Take a deep breath. What do you smell? Perhaps the smell of breakfast or dinner lingers, maybe a hint of pet odor wafts your way or if you cleaned today maybe your home smells super fresh. The air within your home likely undergoes a range of freshness depending on the day, season or events in your house. Regardless of how your house smells, there are probably pollutants lurking around every corner. Dust, dander, and other microscopic organisms and chemicals inevitably congregate on furniture and carpets, making a happy home within the air you and your family breathe. No, you don’t need to dust every hour or even every day. There’s an easier solution: house plants to improve air quality! Scientists have studied the effects certain house plants have on air pollutants with positive results.
You know that spiky plant that thrives in sunny windows and is always willing to share some of its oozing gel? That’s the aloe vera plant. Not only does aloe provide healing to cuts and sunburns, the plant filters formaldehyde and benzene from the air.
With long, drooping leaves and tiny white flowers, the spider plant resembles the eight-legged arachnid. This hearty plant is hard to neglect and will clear the air of benzene, formaldehyde, carbon monoxide and xylene from your home’s atmosphere.
Adding a Gerber daisy to your bedroom or bathroom helps cleanse trichloroethylene, a biproduct of dry cleaning. The bright bloom it produces adds a pop of color and cheer to any room, making this house plant an easy choice.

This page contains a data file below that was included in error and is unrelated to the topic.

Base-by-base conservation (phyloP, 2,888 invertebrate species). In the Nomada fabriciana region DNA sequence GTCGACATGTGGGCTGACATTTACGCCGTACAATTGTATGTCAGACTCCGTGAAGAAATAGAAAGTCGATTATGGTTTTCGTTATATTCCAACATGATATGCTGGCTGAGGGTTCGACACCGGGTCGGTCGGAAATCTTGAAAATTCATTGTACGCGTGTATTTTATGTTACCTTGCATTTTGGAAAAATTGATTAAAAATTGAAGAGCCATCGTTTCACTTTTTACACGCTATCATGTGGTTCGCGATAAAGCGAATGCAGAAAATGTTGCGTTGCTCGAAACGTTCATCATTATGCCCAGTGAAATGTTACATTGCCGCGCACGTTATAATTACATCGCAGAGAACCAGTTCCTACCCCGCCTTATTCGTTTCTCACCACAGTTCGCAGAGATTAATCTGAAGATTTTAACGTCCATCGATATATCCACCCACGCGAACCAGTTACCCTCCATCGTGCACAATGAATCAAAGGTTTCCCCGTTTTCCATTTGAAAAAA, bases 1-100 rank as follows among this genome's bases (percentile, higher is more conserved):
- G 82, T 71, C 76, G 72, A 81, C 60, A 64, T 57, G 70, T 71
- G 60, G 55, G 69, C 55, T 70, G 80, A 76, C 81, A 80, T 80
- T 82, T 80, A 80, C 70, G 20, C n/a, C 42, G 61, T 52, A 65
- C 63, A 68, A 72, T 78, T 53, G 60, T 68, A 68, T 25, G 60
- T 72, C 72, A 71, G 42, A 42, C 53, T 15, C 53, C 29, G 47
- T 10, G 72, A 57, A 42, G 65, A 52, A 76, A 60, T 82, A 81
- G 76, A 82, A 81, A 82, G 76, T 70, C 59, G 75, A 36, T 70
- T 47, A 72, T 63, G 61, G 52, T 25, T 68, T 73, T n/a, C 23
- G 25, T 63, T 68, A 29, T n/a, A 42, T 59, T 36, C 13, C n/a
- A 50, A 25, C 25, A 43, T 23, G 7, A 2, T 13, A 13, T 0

Snake Plant and Golden Pothos
Did you know your bathroom is teeming with formaldehyde? It’s a common ingredient in toilet paper, tissue and cleaning products. The good news is the snake plant thrives with little light and lots of moisture, making it an ideal plant to improve air quality in your bathroom. The golden pothos can be placed in the garage to combat the formaldehyde from car exhaust.
Add color to your home with the sun-loving chrysanthemum. It works double duty to combat benzene, found in glue, plastics, paint and detergent, while looking cheery.
The tall, green spires of the red-edged dracaena can grow all the way to ceiling height. It tackles any xylene, trichloroethylene and formaldehyde in your home due to lacquers or vanishes and gasoline.
The beautiful blooms of an azalea plant add beauty while filtering formaldehyde from the air. They thrive in cooler temperatures, making them ideal in a sunny porch or bright basement.
Whether you choose one houseplant or one in every room, they add beauty and color to your home while filtering toxins from the air. Utilizing plants as a means to improve air quality is a natural way to improve the safety and cleanliness of your home.
Contact Snyder Heating & Air Conditioning today to evaluate the quality of air in your home.
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